I've watched Cold Diggers recently. Its the first time I've been back on the drill floor in nearly two years and after a severe stroke. And no helicopter rides were required as they were for the last time I was actually on a drill floor. My eyes were glued to the equipment and instrumentation; some of the personnel dynamics really made me smile. The noise and hazards were there, though not the smells, and no heavy steel toed boots or excessive stair climbing either.
Good communication between the rig crews and town, in addition to anticipating and taking the correct first response to incidents can often lead to good results.
Does anyone have experience with Consol CNX Gas? How about the general working relationship? Well production is certaintly important, but how about restoration of your land following completion of the well (s), for example? Does their general lease protect the landowner from lawsuits? What else?
I dont know about the leases with Consol but the well I saw was on Consol land and it was being drilled by Anadarko. The well site was very clean and I have been told by another member of this website that the pipeline they installed was very big so it must be a productive well. I believe they drilled two horizontal legs on that pad.
Best operator, and fastest driller have not resulted in greater production based on what I see on the DEP reports. As a landowner, I could care less about speed. Aside from that, interesting observation. Thanks. I heard the head of their energy trust speak recently about their quarterly results. Very interesting. Sounded like a good operator.
Faster deeper cheaper may work in the very short term, but many drilling and completion mistakes result in permanent formation damage and production inpairment that is difficult or impossible to remediate. Re-fracking almost never pays out in my experience, though I'm sure that there are many happy stories out there.
What I stressed during my time in the oil patch was the benefits of doing the job: " right the first time."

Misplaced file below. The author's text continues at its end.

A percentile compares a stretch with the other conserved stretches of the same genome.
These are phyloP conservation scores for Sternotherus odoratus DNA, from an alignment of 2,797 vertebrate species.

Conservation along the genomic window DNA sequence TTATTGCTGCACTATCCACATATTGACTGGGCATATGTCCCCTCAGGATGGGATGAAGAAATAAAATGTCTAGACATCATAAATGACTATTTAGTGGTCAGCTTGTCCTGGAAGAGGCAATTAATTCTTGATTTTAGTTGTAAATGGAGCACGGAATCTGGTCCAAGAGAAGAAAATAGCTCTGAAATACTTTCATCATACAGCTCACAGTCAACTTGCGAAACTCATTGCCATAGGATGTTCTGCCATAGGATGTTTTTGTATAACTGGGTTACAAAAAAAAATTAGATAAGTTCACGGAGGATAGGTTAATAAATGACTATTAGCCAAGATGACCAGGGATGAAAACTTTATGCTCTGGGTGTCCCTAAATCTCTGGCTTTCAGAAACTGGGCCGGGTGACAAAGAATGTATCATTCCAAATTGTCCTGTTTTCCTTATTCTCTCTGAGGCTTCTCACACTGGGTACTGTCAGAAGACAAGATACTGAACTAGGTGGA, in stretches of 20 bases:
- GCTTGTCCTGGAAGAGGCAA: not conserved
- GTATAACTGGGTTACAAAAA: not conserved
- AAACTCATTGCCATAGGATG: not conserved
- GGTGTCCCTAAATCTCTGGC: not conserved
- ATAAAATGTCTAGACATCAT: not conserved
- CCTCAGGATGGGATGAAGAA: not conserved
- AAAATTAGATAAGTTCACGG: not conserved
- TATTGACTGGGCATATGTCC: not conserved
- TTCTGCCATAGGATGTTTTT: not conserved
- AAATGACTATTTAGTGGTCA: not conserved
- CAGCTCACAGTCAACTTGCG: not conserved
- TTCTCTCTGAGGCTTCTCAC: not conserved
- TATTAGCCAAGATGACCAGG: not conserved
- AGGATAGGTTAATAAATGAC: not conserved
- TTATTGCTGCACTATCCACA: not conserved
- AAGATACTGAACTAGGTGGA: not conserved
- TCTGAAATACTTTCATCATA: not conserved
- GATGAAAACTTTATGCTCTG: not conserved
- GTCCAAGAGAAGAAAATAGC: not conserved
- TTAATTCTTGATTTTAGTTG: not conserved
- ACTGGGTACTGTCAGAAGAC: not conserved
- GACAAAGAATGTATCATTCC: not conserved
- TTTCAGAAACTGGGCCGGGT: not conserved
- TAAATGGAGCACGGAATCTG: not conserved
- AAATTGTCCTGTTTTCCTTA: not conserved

Then I guess the longevity of a well's productive life should be considered as important as any other aspect. So who's wells seem to produce for the longest time.
Well production longevity is but one consideration. The responsible operator manages the base production in the field, pool or basin and strives for the effective and efficient recovery of reserves in order to serve leaseholders and shareholders alike. Some unconventional wells produce in excess of 70 years.
I have been researching the Trenton limestone formation that is under the Utica. From the standpoint of recovery efficiency, do you think it would be more profitable for the landowners to develop both formations at the same time? I mean, would the rate of recovery of oil and gas be better if both formations were drilled together rather than drilling only the Utica now and later leasing the Trenton?
The answer to your question could range from the simple to quite complex. It depends a lot on the fluid and reservoir properties of both zones and to a certain extent upon regulations.
It may be prudent and practical to develop both zones simultaneously if state regs allow commingling production. Commingling has worked well in many basins, though it often becomes difficult to differentiate production contribution from the individual zones, especially if fracking is required, as it likely would be.
I have heard good stories about Rice energy, people dealing wise, and if you compare production numbers off the DEP website in Washington County, thier wells are some of the top producers. However, maybe Range has all there wells choked back and Rice is letting them free flow to make some money fast for themselves and the landowners, this would be hard to dertirmine for sure.
Maybe, the "Best Wells" are drilled by certain companies but
maybe the "Best Wells" are drilled when you also have the BEST LEASE !